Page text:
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Washington Examine, November 3, 2018

In Afghanistan, failure is heaped on failure

The inspector general counted 56 attacks this year on Afghan national defense and security forces from within their own ranks

We have failed in Afghanistan, and our government is beginning to admit it.

Numbers from the 41st quarterly report to Congress by the Special Inspector General for Afghanistan Reconstruction, SIGAR, offer a clear and bleak assessment, reaffirming what the public and lawmakers have long known, which is that President George W. Bush's ambitious project to build a nation-state in that remote tribal territory was flawed and unrealistic. It has failed spectacularly.

Despite thousands of American lives, billions of dollars, and more than 17 years of American military operations there, the Kabul government is losing, not gaining, control of territory, the Taliban fights on, corruption is endemic and rampant, elections are violent, democracy is incapable of taking hold, and the war on drugs is a failure.

The government in Kabul, which we prop up, controls just over 55 percent of the country, lower than at any time since the inspector general began keeping track at the district level in 2015.
Washington Examiner, Nov. 3, 2018

The government in Kabul, which we prop up, controls just over 55 percent of the country, lower than at any time since the inspector general began keeping track at the district level in 2015.

Even in districts considered under control, Kabul’s influence has declined. The inspector general counted 56 attacks this year on Afghan national defense and security forces from within their own ranks.

Although Americans advise and train Afghan forces, the report indicates that the Pentagon “cannot track progress if any.” So, despite years of massive expenditure, we can’t even figure out how poorly we're doing at getting Afghan troops up to snuff.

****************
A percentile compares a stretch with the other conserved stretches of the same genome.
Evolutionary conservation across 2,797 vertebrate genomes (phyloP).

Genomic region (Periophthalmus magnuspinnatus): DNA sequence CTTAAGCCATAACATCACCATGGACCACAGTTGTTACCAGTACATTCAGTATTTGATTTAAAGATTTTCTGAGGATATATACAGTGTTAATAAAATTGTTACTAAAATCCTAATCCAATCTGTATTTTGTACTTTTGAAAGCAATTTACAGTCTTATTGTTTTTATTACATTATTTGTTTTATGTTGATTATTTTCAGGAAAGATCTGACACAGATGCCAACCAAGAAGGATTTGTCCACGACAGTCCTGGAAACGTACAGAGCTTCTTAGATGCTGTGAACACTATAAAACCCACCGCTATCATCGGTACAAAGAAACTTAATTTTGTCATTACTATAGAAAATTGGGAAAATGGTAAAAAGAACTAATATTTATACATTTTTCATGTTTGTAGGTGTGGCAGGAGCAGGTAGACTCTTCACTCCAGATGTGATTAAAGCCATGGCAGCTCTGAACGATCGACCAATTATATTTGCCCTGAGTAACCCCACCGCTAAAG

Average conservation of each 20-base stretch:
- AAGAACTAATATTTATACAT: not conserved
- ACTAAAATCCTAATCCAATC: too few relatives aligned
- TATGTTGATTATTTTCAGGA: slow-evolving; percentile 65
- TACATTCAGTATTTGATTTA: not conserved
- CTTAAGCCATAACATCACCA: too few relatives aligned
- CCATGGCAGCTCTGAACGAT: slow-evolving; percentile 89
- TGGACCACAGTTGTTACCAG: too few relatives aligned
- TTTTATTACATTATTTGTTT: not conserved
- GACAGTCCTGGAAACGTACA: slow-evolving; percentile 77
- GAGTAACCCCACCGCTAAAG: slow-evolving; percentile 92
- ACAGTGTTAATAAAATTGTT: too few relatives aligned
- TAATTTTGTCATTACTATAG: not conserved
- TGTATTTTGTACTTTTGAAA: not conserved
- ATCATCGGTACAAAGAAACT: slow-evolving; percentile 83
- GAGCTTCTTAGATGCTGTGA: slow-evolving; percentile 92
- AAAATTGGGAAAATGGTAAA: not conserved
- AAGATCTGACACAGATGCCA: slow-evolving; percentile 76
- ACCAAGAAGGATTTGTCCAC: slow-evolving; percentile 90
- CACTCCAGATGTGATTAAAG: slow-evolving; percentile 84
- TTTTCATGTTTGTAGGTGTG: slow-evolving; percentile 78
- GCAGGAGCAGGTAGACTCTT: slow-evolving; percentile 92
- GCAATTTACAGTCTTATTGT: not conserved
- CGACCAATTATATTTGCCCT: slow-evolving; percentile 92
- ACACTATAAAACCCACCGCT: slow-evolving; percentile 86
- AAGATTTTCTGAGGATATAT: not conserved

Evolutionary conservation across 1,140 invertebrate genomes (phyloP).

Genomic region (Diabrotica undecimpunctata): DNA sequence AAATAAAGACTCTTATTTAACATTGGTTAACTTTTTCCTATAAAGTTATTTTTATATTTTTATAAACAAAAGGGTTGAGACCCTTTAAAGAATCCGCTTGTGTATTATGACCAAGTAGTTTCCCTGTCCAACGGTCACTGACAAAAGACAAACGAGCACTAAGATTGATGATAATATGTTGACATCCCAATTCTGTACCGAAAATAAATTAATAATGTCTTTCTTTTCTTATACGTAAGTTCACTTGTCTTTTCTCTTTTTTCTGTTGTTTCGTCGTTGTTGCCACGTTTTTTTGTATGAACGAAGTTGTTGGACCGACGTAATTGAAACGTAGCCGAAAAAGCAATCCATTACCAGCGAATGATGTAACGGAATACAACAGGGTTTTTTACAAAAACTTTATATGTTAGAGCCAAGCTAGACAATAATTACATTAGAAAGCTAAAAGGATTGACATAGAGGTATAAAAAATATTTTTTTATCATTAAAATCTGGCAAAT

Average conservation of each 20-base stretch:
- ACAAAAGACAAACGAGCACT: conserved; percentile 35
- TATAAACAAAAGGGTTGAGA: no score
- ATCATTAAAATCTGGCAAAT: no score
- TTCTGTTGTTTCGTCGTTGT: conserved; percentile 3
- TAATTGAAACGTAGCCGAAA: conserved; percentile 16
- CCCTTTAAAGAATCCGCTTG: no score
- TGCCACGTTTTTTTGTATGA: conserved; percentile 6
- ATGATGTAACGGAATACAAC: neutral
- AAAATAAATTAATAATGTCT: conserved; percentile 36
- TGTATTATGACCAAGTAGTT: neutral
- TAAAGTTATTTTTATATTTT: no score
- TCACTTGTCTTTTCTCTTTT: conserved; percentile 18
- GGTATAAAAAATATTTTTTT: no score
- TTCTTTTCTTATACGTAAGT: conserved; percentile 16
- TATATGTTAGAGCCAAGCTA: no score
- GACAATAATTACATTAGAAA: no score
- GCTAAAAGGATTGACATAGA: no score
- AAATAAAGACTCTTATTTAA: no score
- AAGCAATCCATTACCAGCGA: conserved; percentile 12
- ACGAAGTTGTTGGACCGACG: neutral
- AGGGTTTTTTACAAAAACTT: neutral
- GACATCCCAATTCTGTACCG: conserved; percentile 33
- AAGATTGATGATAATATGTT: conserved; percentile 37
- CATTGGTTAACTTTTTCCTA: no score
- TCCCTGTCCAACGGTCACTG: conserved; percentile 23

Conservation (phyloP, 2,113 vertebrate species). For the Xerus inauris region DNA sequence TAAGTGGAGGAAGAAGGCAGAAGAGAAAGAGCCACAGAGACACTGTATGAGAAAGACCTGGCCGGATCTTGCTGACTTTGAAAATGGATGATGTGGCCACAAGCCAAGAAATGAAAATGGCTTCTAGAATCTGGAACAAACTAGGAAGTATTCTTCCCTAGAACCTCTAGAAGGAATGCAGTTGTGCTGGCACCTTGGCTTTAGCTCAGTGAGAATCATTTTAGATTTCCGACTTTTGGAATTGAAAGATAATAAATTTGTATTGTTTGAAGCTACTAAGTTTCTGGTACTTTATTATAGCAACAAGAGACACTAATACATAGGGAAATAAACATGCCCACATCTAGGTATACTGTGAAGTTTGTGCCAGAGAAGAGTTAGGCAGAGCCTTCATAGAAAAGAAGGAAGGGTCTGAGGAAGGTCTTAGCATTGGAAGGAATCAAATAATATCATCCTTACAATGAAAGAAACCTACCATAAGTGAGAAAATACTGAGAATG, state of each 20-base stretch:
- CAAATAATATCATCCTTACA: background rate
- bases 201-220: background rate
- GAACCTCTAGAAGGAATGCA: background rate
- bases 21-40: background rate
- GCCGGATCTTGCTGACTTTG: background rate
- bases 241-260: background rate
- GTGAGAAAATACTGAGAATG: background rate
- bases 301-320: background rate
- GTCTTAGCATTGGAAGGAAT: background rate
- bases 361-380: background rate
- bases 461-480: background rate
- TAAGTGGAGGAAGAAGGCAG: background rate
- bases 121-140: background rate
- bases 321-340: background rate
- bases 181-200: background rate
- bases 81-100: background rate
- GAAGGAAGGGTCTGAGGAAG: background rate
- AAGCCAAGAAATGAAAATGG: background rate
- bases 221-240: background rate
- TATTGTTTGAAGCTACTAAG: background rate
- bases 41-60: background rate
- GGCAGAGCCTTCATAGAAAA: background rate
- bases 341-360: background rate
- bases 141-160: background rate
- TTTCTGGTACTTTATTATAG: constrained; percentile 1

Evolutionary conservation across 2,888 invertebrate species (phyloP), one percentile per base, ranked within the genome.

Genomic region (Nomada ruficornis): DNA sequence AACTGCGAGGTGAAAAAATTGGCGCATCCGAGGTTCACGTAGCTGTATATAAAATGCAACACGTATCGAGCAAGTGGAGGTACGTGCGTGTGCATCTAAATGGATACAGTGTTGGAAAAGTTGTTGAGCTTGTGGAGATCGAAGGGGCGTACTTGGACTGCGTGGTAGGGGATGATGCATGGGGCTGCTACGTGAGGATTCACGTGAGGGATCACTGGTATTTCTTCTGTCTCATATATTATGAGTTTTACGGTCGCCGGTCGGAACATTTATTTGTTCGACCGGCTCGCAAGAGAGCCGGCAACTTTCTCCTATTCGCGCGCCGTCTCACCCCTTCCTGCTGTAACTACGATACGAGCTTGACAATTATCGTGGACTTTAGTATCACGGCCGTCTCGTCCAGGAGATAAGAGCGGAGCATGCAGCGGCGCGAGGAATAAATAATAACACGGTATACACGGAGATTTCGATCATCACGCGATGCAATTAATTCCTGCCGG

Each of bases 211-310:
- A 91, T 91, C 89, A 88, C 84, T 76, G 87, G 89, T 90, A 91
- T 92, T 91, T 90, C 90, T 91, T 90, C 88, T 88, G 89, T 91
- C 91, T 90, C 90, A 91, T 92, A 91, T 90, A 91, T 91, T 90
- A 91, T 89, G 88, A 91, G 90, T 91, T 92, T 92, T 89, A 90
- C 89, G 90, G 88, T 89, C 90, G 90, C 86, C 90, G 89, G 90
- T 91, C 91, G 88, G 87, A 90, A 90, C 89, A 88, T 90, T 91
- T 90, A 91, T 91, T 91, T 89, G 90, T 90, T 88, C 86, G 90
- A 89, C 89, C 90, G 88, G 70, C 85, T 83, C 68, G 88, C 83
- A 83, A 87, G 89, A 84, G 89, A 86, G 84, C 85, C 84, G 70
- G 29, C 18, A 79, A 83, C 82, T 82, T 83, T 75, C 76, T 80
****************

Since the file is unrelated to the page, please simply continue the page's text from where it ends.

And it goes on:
Key state-building measures such as efforts to end or reduce corruption are also a tale of failure. The Department of Justice notes that “the Afghan attorney general has a poor record of prosecuting powerful and influential corrupt actors” and “DOJ concludes that the attorney general’s performance is deficient, his accomplishments are lacking, and he fails to cooperate with the U.S. Embassy on anti-corruption matters.”

The Anti-Corruption Justice Center, established in 2016 by President Ashraf Ghani, is described by DOJ as lacking a mission and riven by “frets, stews over slights, snipes at other colleagues, and has a perpetual sense of entitlement.”

Despite spending more than $1.5 million a day to kill the opium trade, poppy cultivation is now four times what it was in 2002.

Civilian casualties have risen. The United National Assistance Mission in Afghanistan, UNAMA, reported that between Jan. 1 and Sept. 30, this year, there were 8,500 civilian casualties, including 2,798 killed. That’s the highest since 2014. Many of those casualties, 649 according to UNAMA data, were due to pro-government airstrikes, a 39 percent increase over those reported in 2017.

And the financial cost of all this abject failure? The report reads, “The United States has appropriated approximately $132.07 billion for reconstruction and related actives in Afghanistan.” That includes $4.93 billion appropriated through the Defense Appropriations Act, 2019 toward reconstruction. That’s the money allocated merely for reconstruction, a fraction of the total spent on the war which was estimated by the Pentagon in 2018 to be $45 billion per year.

It is well past time for Washington to reconsider its policy of throwing money at Afghanistan in the far-fetched hope that a few more billions will buy peace and, even more unlikely, democracy. We should limit our role there to keeping an eye on mortal enemies such as al Qaeda and the Islamic State, and using overwhelming force to eradicate terrorist footholds. Dreams of building a stable and peaceful state should be abandoned as fantasy.

Category: US-NATO - Views: 710